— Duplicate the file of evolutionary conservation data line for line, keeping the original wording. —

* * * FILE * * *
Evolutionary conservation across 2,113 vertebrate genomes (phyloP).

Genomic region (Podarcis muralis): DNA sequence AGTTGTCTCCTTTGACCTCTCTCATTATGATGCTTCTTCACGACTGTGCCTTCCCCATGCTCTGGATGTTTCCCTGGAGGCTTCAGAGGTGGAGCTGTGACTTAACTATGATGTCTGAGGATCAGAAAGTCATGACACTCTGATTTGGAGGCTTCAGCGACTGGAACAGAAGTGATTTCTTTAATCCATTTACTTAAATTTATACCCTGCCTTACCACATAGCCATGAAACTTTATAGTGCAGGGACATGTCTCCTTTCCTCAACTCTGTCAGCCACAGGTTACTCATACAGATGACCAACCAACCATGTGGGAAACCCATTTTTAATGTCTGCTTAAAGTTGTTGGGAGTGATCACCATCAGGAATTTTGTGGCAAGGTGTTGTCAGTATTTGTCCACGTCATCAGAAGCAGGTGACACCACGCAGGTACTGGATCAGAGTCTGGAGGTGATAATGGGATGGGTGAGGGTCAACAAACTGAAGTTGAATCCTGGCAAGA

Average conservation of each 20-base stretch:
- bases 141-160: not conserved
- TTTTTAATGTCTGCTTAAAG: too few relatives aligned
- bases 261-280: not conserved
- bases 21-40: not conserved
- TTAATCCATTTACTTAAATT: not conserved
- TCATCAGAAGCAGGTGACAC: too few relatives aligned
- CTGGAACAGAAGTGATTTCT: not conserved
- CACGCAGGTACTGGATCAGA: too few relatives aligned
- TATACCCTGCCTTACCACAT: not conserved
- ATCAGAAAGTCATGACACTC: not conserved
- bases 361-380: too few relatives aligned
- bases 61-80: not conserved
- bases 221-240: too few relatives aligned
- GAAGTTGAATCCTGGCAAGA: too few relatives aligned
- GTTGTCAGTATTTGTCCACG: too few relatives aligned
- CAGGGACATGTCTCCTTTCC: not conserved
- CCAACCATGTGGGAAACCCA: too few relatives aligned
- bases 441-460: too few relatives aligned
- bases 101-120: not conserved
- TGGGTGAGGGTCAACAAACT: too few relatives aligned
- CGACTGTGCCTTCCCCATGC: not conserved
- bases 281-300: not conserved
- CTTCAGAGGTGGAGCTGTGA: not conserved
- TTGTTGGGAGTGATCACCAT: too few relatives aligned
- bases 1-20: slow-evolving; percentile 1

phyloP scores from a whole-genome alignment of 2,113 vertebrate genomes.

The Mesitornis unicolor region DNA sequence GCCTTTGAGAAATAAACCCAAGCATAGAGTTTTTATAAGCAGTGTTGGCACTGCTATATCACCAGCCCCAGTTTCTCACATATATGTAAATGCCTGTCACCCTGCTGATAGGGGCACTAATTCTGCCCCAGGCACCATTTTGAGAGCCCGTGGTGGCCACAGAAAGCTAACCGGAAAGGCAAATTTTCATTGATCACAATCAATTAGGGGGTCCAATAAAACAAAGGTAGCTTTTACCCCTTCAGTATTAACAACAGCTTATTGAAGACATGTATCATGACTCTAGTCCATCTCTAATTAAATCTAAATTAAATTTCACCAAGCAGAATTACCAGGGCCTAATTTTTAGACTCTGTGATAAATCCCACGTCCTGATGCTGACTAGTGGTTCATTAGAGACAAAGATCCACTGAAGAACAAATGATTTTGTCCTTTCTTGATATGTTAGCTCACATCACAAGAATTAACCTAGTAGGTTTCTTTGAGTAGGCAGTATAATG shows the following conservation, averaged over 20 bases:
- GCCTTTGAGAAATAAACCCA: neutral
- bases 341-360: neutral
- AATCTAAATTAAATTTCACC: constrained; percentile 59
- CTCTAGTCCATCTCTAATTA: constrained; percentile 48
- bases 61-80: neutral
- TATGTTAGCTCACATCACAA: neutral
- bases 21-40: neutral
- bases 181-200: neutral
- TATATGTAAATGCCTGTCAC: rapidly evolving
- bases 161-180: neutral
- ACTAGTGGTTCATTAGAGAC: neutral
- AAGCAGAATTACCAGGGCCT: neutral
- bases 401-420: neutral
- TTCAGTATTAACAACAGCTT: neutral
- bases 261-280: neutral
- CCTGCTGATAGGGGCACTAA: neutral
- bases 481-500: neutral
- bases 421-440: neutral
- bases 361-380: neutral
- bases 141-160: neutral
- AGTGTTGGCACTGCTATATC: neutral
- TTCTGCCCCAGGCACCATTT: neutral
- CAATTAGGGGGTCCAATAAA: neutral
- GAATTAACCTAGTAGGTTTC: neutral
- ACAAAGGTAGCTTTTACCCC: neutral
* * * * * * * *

Evolutionary conservation across 2,113 vertebrate genomes (phyloP).

Genomic region (Podarcis muralis): DNA sequence AGTTGTCTCCTTTGACCTCTCTCATTATGATGCTTCTTCACGACTGTGCCTTCCCCATGCTCTGGATGTTTCCCTGGAGGCTTCAGAGGTGGAGCTGTGACTTAACTATGATGTCTGAGGATCAGAAAGTCATGACACTCTGATTTGGAGGCTTCAGCGACTGGAACAGAAGTGATTTCTTTAATCCATTTACTTAAATTTATACCCTGCCTTACCACATAGCCATGAAACTTTATAGTGCAGGGACATGTCTCCTTTCCTCAACTCTGTCAGCCACAGGTTACTCATACAGATGACCAACCAACCATGTGGGAAACCCATTTTTAATGTCTGCTTAAAGTTGTTGGGAGTGATCACCATCAGGAATTTTGTGGCAAGGTGTTGTCAGTATTTGTCCACGTCATCAGAAGCAGGTGACACCACGCAGGTACTGGATCAGAGTCTGGAGGTGATAATGGGATGGGTGAGGGTCAACAAACTGAAGTTGAATCCTGGCAAGA

Average conservation of each 20-base stretch:
- bases 141-160: not conserved
- TTTTTAATGTCTGCTTAAAG: too few relatives aligned
- bases 261-280: not conserved
- bases 21-40: not conserved
- TTAATCCATTTACTTAAATT: not conserved
- TCATCAGAAGCAGGTGACAC: too few relatives aligned
- CTGGAACAGAAGTGATTTCT: not conserved
- CACGCAGGTACTGGATCAGA: too few relatives aligned
- TATACCCTGCCTTACCACAT: not conserved
- ATCAGAAAGTCATGACACTC: not conserved
- bases 361-380: too few relatives aligned
- bases 61-80: not conserved
- bases 221-240: too few relatives aligned
- GAAGTTGAATCCTGGCAAGA: too few relatives aligned
- GTTGTCAGTATTTGTCCACG: too few relatives aligned
- CAGGGACATGTCTCCTTTCC: not conserved
- CCAACCATGTGGGAAACCCA: too few relatives aligned
- bases 441-460: too few relatives aligned
- bases 101-120: not conserved
- TGGGTGAGGGTCAACAAACT: too few relatives aligned
- CGACTGTGCCTTCCCCATGC: not conserved
- bases 281-300: not conserved
- CTTCAGAGGTGGAGCTGTGA: not conserved
- TTGTTGGGAGTGATCACCAT: too few relatives aligned
- bases 1-20: slow-evolving; percentile 1

phyloP scores from a whole-genome alignment of 2,113 vertebrate genomes.

The Mesitornis unicolor region DNA sequence GCCTTTGAGAAATAAACCCAAGCATAGAGTTTTTATAAGCAGTGTTGGCACTGCTATATCACCAGCCCCAGTTTCTCACATATATGTAAATGCCTGTCACCCTGCTGATAGGGGCACTAATTCTGCCCCAGGCACCATTTTGAGAGCCCGTGGTGGCCACAGAAAGCTAACCGGAAAGGCAAATTTTCATTGATCACAATCAATTAGGGGGTCCAATAAAACAAAGGTAGCTTTTACCCCTTCAGTATTAACAACAGCTTATTGAAGACATGTATCATGACTCTAGTCCATCTCTAATTAAATCTAAATTAAATTTCACCAAGCAGAATTACCAGGGCCTAATTTTTAGACTCTGTGATAAATCCCACGTCCTGATGCTGACTAGTGGTTCATTAGAGACAAAGATCCACTGAAGAACAAATGATTTTGTCCTTTCTTGATATGTTAGCTCACATCACAAGAATTAACCTAGTAGGTTTCTTTGAGTAGGCAGTATAATG shows the following conservation, averaged over 20 bases:
- GCCTTTGAGAAATAAACCCA: neutral
- bases 341-360: neutral
- AATCTAAATTAAATTTCACC: constrained; percentile 59
- CTCTAGTCCATCTCTAATTA: constrained; percentile 48
- bases 61-80: neutral
- TATGTTAGCTCACATCACAA: neutral
- bases 21-40: neutral
- bases 181-200: neutral
- TATATGTAAATGCCTGTCAC: rapidly evolving
- bases 161-180: neutral
- ACTAGTGGTTCATTAGAGAC: neutral
- AAGCAGAATTACCAGGGCCT: neutral
- bases 401-420: neutral
- TTCAGTATTAACAACAGCTT: neutral
- bases 261-280: neutral
- CCTGCTGATAGGGGCACTAA: neutral
- bases 481-500: neutral
- bases 421-440: neutral
- bases 361-380: neutral
- bases 141-160: neutral
- AGTGTTGGCACTGCTATATC: neutral
- TTCTGCCCCAGGCACCATTT: neutral
- CAATTAGGGGGTCCAATAAA: neutral
- GAATTAACCTAGTAGGTTTC: neutral
- ACAAAGGTAGCTTTTACCCC: neutral